“The fundamental question here is this: when we already have a personal data protection bill in the pipelines, which the draft of which has been finalised, then why is the government trying to introduce data provisions through an e commerce policy?”, asks a participant at the discussion. The #NAMApolicy discussion on the draft of the National E-Commerce Policy threw up brought out a certain collective confusion on data protection as dealt with by the draft. The Policy makes a clumsy attempt of sorting out data protection as part of its aim of keeping data within India. Read our complete analysis of the Policy here. This discussion was 

Jurisdiction of DPIIT: Conflict with the PDP Bill?

Some of the points brought up during the discussion were aimed at how the matter of jurisdiction would play out, with the Sri Krishna Committee having released the Personal Data Protection Bill. Devika Agarwal of NASSCOM explains:

“Why is the government trying to introduce data provisions through an e commerce policy? Because I’m doing so you’re undermining an extensive consultation process which has already taken place? That is one question. And the second, the provisions which have been proposed in the policy go beyond affecting e-commerce, therefore, the so far as they relate to personal data, they should be dealt with under the personal Data Protection Bill.”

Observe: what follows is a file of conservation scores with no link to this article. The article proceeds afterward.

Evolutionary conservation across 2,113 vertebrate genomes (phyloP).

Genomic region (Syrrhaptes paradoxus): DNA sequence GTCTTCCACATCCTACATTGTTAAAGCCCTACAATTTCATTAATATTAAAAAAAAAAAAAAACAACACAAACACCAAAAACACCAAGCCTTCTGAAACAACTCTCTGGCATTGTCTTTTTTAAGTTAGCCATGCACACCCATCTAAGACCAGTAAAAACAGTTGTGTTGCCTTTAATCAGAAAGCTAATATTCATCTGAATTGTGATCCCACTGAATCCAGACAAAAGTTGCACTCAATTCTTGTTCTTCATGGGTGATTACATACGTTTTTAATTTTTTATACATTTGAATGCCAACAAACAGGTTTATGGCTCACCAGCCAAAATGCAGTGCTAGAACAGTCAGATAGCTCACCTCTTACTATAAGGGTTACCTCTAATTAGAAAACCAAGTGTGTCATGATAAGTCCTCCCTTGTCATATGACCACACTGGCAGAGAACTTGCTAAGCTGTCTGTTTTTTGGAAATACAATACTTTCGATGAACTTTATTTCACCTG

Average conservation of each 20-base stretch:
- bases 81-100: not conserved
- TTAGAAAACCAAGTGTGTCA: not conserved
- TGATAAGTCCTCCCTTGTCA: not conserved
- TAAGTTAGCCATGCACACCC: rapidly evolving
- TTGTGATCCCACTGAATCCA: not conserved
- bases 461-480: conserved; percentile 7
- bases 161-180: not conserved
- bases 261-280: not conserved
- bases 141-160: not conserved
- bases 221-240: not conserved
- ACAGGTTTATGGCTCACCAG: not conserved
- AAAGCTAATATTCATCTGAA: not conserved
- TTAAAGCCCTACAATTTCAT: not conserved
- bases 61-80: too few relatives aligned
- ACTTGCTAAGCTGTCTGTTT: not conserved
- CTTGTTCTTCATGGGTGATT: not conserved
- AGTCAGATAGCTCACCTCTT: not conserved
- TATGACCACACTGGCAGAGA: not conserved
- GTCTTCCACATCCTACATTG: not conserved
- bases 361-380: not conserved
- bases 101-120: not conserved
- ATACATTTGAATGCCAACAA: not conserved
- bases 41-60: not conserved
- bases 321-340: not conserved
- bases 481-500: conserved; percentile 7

Nehaa Chaudhari of Ikigai Law offers a partial defence for the inclusion of data protection in the Policy: “If you look at the Allocation of Business Rules… the difficulty is that the scope of each of these things is not been defined. So you don’t know everything that goes into developing and nurturing the startup ecosystem. If you say that having a conversation on data sharing is absolutely critical to nurturing India startup ecosystem, which is an argument that has been made repeatedly over the past two years in data protection conversations across the country, the DPIIT could well argue that there’s nothing wrong with including some of these things in an e-commerce policy, because they’re well within their mandate to make recommendations on some of these aspects.” There is however some consensus on a certain degree of over-regulation by the Policy in terms of data protection. Chaudhari continues, “Some things are just I don’t see them having a place in the e commerce policy. All of this is well within the remit of MEITY and that’s the ministry that should be making recommendations on everything that you just said.”